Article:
According to the Ofsted’s Further Education and Skills Handbook, one of the things their inspectors will be looking for colleges to evidence under the new Education Inspection Framework will be:
“Any information provided about the destinations to which their learners progress when they leave the provider.”
This presents something of a problem for providers, since finding evidence beyond the immediate post-qualification destination is not exactly easy. Destination capture is often limited in detail, with short-term destinations not always a good indication of where successful qualified learners find their long term career path, whilst some of the longer-term data gives little detail on the content of what qualified learners go on to do.
Our new Professional Profiles data, captured on an opt-in basis from recruitment portal operators, helps overcome some of these hurdles by giving a richness to understanding the kinds of jobs that qualified learners have done. As with any data source, it has its limitations, including biases in who appears through recruitment portals, and how they describe their education. However, what we have done to mitigate this problem is to benchmark the data against more than half a million profiles from across leading FE colleges. Below is a quick snapshot of the kind of insight we’re talking about below, using 4,465 profiles from a college, which we have anonymised by giving it the fictional name, Littlemore College.
First off, we can compare the college’s profiles to FE across Britain as a whole, in order to see which jobs the college’s alumni specialise in. The chart below shows this at the 1-Digit Standard Occupation Classification (SOC 1) level, with each occupation category given a benchmark of 1 for the whole country. As you can see, Littlemore College’s alumni have a particularly strong presence in Process, plant and machine operatives, with a specialisation index of 2.39, indicating that former students are found in jobs in this occupation group 139% more than is the case for former FE students across the nation as a whole:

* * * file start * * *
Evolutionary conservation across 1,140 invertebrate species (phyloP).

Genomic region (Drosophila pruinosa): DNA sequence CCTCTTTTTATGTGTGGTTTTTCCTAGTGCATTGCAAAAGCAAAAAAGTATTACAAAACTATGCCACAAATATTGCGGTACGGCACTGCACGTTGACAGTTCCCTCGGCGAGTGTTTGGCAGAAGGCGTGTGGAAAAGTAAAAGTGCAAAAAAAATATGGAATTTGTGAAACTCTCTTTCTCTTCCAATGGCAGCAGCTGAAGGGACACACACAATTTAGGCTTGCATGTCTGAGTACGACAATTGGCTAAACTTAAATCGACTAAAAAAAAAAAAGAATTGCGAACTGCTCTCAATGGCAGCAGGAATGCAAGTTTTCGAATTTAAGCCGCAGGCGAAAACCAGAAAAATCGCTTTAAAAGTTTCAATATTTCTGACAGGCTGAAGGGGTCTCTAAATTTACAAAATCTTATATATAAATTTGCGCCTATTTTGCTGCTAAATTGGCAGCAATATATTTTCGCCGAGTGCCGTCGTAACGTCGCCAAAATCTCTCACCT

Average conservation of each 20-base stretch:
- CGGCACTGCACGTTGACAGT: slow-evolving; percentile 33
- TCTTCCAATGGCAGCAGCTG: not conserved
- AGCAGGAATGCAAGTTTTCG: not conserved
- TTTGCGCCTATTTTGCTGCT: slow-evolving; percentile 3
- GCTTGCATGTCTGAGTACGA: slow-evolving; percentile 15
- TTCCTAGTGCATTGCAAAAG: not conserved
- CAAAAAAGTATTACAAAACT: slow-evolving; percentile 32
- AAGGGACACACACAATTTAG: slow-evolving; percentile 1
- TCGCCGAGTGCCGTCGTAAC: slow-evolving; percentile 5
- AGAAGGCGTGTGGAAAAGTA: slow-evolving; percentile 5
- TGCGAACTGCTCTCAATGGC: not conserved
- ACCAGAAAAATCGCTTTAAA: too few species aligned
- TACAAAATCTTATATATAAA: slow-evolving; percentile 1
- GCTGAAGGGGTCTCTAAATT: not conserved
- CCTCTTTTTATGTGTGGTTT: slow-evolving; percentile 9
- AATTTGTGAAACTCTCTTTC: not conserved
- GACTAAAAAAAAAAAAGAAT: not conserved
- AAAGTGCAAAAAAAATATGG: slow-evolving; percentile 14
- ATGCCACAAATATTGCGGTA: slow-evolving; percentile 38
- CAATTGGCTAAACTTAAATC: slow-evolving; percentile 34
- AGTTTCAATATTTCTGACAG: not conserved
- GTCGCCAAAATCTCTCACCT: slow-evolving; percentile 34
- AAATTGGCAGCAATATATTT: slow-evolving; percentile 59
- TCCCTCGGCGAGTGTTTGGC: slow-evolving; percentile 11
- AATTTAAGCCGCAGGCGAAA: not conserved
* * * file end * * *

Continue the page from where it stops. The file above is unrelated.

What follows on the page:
The same exercise can also be run at a much more granular level of data. In the chart below, we have done this at the 3-Digit SOC level for all occupations where there are 10 or more professional profiles. The data here is much more detailed, giving a better sense of the individual jobs favoured by former Littlemore College students. Leading the field are Transport associate professionals and Other drivers and transport operatives, with relative specialisations of 14.11 and 12.55 respectively. Process operatives, and Metal forming, welding and related trades are also very significant:
Finally, we can take a look at the actual skills that Littlemore College alumni are using. What we have done is to take the descriptions used by the college’s alumni to talk about their skills, and categorise it through a rich skills taxonomy, covering several thousand different skills, including common skills, as well as more specific, technical skills. The chart below shows the technical skills being used by former Littlemore College students, and again this has been benchmarked against FE profiles from across the whole country. As the chart shows, the top three specialisms of former Littlemore College students, relative to all other former FE students, are Photojournalism, Crisis Communications and Storytelling:
To find out more about our Professional Profiles data, contact us today.